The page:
Better sleep quality in college students leads to better performance in classes

Joyce Chen ‘23

Figure 1. Sleep deprivation can affect concentration, memory, and physical and mental health in college students. 

College students are known for being sleep-deprived, sometimes sleeping for less than four hours a day or none at all. However, a lack of sleep can result in serious health consequences, such as a weakened immune system that makes people prone to illnesses. Recent research shows that sleep can improve concentration, energy, and mental and physical health in general. 

To explore this idea further, researchers under Dr. Kana Okano at MIT looked into the relationships between sleep patterns and in-class performance, such as grades and scores on exams. They selected 88 college students in a chemistry class and instructed them to use Fitbits, wearable activity trackers that would measure their sleep quality by monitoring their heart-rates and movements during sleep. These measurements would then be correlated with their performance on exams and quizzes. For the rest of the semester, the team of researchers collected data of the students’ sleep patterns. The studies revealed that on average, the students went to bed at 1:54 a.m. with a standard deviation of 1 hour per student, and woke up at 9:17 a.m. with a standard deviation of 54 minutes. Overall, the average amount of sleep that a student received was 7 hours and 8 minutes with a standard deviation of 41 minutes per student. In regards to the differences in sleep quality amongst males and females, females had better sleep quality, although the differences between the two genders were not significant. The correlation between sleep duration and quality were stronger in males, indicating that males should receive longer hours of sleep and have a relatively consistent sleep schedule for better sleep quality. In general, better grades correlated with longer hours of sleep and greater sleep quality. Moreover, the sleep measures accounted for 24.44% of in-class performance on quizzes and exams. Although the sleep duration the night prior to an exam did not have any correlation to better performance, it does impact overall in-class performance over the course of a month. This would mean that instead of sleeping for a longer period of time the night before an exam, students should receive consistent amounts of sleep over a month in order to improve their grades.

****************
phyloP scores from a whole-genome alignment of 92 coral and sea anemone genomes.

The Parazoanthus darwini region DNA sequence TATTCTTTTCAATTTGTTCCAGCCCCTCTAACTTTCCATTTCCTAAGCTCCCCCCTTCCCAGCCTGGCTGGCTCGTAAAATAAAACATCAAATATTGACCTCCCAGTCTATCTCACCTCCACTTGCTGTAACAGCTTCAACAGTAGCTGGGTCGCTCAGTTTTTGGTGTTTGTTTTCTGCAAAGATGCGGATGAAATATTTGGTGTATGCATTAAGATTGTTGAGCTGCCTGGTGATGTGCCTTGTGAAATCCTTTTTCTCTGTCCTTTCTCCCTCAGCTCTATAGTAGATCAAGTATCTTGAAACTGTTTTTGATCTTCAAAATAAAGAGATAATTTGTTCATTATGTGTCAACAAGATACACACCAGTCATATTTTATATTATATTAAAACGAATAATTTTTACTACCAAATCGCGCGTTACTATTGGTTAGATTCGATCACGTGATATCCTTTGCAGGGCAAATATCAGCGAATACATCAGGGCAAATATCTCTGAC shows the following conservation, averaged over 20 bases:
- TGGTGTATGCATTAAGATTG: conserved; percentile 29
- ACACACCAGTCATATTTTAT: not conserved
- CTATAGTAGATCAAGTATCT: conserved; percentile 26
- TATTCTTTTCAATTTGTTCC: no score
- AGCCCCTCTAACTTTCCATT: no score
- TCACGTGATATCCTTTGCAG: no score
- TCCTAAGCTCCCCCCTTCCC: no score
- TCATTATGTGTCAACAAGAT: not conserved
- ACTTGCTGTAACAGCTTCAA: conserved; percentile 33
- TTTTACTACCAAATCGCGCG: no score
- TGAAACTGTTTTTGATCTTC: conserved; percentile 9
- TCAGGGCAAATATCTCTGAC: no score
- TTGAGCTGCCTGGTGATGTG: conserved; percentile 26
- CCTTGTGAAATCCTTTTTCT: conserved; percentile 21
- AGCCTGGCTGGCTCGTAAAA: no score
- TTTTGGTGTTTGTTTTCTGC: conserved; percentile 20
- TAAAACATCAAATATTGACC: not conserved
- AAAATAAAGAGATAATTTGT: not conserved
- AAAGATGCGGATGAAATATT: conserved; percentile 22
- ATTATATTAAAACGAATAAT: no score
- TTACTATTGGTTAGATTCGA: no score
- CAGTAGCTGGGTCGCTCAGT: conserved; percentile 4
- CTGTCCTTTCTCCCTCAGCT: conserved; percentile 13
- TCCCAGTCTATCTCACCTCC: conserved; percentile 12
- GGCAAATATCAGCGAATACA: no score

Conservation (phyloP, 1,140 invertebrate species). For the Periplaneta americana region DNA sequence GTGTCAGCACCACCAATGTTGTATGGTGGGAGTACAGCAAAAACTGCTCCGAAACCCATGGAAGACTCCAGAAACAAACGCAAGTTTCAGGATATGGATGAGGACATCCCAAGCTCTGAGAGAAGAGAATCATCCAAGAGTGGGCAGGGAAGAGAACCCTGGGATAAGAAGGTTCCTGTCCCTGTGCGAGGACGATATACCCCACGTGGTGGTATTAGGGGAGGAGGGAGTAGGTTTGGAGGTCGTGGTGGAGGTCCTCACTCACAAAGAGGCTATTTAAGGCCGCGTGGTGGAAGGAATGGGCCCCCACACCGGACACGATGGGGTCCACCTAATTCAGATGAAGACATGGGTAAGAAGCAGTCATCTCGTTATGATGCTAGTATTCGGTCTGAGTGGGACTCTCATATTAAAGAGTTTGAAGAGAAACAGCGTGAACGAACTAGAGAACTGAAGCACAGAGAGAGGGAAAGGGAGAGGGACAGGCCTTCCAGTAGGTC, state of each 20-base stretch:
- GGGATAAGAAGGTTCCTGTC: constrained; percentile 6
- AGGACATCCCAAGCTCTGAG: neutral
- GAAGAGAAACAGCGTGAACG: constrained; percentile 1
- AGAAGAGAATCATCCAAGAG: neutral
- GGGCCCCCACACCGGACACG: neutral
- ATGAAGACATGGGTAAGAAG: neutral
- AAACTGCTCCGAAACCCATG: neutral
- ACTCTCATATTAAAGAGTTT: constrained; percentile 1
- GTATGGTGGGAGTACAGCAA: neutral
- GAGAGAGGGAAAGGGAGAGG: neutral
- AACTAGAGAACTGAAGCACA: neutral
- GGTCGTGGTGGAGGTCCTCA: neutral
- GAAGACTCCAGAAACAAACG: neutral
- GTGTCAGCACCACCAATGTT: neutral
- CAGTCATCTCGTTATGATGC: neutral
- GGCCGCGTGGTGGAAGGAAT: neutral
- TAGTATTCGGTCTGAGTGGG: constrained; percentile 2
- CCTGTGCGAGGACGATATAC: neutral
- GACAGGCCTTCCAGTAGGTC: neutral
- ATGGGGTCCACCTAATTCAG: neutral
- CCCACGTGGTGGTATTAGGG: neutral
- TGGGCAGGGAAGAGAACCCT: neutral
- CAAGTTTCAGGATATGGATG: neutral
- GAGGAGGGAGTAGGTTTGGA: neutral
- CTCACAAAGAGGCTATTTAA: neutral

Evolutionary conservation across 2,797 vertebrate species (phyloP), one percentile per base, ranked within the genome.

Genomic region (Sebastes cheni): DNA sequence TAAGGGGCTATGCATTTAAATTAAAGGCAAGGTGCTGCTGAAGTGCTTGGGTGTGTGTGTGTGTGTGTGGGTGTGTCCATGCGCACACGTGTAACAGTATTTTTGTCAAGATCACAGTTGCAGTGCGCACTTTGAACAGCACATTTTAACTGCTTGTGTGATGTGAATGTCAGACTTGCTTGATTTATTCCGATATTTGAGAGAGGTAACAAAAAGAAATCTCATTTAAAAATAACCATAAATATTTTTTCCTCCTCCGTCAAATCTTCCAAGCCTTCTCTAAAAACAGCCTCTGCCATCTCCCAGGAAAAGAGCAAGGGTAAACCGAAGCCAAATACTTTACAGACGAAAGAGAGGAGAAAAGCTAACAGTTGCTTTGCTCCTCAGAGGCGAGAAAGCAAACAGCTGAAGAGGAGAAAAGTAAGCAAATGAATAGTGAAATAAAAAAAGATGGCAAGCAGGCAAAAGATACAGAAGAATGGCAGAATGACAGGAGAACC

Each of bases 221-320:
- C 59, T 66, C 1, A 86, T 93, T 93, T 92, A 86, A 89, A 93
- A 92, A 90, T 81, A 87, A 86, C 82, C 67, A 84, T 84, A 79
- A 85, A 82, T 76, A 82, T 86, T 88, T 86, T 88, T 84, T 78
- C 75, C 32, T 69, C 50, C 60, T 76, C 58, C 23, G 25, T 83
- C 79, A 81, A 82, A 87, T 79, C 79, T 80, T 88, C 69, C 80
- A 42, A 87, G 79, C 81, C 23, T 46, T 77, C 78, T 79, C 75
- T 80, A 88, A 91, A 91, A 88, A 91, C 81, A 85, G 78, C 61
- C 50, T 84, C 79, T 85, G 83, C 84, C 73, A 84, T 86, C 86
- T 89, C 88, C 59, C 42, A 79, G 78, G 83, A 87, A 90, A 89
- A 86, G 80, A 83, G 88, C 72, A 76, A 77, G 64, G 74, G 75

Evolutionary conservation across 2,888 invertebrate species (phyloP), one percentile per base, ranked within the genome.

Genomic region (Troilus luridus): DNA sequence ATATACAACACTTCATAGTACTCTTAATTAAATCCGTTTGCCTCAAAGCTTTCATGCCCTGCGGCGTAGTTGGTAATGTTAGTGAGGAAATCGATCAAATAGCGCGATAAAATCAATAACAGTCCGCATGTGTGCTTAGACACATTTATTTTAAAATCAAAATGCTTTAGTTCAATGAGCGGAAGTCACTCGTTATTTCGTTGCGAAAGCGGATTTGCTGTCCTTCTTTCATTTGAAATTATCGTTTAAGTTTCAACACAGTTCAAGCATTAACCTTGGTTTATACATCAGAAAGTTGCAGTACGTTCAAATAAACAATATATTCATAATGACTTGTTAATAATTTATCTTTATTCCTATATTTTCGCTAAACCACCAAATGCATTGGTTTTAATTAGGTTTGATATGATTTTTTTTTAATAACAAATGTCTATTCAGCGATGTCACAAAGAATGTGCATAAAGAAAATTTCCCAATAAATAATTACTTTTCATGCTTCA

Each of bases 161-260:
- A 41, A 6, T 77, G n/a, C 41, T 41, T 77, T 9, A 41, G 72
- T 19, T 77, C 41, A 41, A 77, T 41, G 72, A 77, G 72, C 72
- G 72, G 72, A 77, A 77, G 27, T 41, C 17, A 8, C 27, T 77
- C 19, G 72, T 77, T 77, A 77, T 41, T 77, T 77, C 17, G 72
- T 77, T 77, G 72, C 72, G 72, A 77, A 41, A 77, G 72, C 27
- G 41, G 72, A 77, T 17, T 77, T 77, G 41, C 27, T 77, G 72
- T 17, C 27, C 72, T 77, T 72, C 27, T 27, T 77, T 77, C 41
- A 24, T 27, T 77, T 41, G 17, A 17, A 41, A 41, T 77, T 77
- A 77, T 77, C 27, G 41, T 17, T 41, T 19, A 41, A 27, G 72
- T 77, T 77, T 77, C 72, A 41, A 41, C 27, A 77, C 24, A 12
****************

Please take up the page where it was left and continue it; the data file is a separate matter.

Contrary to what many college students have attempted, it is highly recommended that students should have a stable sleep schedule in order to attain higher scores on tests. As this study has proven, better sleep quality and longer hours of sleep allow for students to have heightened levels of concentration and memorization. Instead of pulling all-nighters, perhaps it is best for college students to start going to bed earlier.



  1. K. Okano, et al., Sleep quality, duration, and consistency are associated with better academic performance in college students. npj Science of Learning, (2019). doi: 10.1038/s41539-019-0055-z
  2. Image retrieved from:

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